FARE’s latest newsletter highlighted a great resource they have for those with food allergies, a page called Managing Food Allergies at Work.
This is a topic I’ve dealt with for years. I have celiac disease and multiple food allergies and the workplace can be like a minefield for the food allergic. Not only do you have to deal with others’ ignorance of your condition and even their hostility towards it, but you have to be cognizant of minute details to avoid getting sick. Some people can have allergic reactions to airborne food proteins, like when food is cooking, some have severe reactions to trace amounts of allergens, and some only have to touch the food for their immune system to go into overdrive.
Many people don’t understand that food allergies can be much more serious than they sound. “Allergy” can imply a little coughing, a little itching, and other symptoms that can merely be tolerated. In reality, an allergic reaction to food can kill some people without proper treatment and cause terrible pain and suffering for others. If someone tells you they have a food allergy, it’s not a joke, they’re not exaggerating; they need your help making sure they don’t poison themselves.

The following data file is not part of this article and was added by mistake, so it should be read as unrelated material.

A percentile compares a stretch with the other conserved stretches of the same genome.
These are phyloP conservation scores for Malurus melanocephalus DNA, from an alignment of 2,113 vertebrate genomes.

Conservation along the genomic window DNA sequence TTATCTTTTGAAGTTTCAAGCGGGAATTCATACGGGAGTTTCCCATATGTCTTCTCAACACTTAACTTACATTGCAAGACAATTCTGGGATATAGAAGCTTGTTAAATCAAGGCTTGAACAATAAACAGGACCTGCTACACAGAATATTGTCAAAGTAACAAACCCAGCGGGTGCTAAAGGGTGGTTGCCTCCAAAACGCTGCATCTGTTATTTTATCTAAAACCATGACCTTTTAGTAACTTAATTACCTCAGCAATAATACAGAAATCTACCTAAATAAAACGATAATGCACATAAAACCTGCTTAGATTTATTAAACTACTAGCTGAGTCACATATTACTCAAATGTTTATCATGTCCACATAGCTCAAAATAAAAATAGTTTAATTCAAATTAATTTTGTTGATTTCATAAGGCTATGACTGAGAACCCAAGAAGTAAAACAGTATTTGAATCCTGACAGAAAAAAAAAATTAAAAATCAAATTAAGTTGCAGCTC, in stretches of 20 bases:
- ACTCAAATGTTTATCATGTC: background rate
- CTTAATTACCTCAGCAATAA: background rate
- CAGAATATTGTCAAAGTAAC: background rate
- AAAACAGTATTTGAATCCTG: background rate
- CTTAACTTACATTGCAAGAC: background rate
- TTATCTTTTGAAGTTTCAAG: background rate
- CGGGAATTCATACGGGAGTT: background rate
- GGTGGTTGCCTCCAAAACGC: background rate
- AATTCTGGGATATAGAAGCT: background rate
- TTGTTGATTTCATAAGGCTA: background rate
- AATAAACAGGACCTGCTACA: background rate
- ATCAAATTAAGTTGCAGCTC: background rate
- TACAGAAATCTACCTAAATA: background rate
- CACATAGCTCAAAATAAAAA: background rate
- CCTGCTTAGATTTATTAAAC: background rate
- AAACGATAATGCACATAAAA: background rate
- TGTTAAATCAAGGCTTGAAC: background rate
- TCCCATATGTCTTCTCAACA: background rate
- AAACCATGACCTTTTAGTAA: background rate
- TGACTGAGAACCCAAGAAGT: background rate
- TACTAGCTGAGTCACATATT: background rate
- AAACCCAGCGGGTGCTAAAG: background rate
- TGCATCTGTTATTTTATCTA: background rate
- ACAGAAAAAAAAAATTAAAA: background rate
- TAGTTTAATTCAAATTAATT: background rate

Unfortunately, many people with food allergies don’t realize that they have a legal right to request accommodations in the workplace. If your condition is life-limiting, then under the Americans with Disabilities Act, you have the right to ask for reasonable accommodations. This doesn’t mean that your employer gives you everything you want, but it does mean that they should work with you to help you stay well. That’s in their best interest anyway.
As FARE’s website points out, it’s prudent to give your supervisor or Human Resources Department a heads up that you have a medical condition. By law they shouldn’t be disclosing medical information to others without your consent, so it’s up to you how much you would like your coworkers to know. It’s usually a good idea for them to know your major allergens and what to do in an emergency. Some people have to carry an epinephrine auto-injector and you might want others to know where you keep those.
Don’t expect that everyone will be merciful about your medical condition, though. I know of some very sadistic behaviors in the workplace that have occurred after people have disclosed their food allergies, including one incident that could have been fatal for the victim. There are those who never left the fifth grade emotionally and may take it upon themselves to kid you about “overreacting” or jab you for having a personal fridge or toaster. Others might purposefully try to make you ill. Report them to your supervisor, HR, and/or the police as needed. They might need to be criminally charged with assault or worse.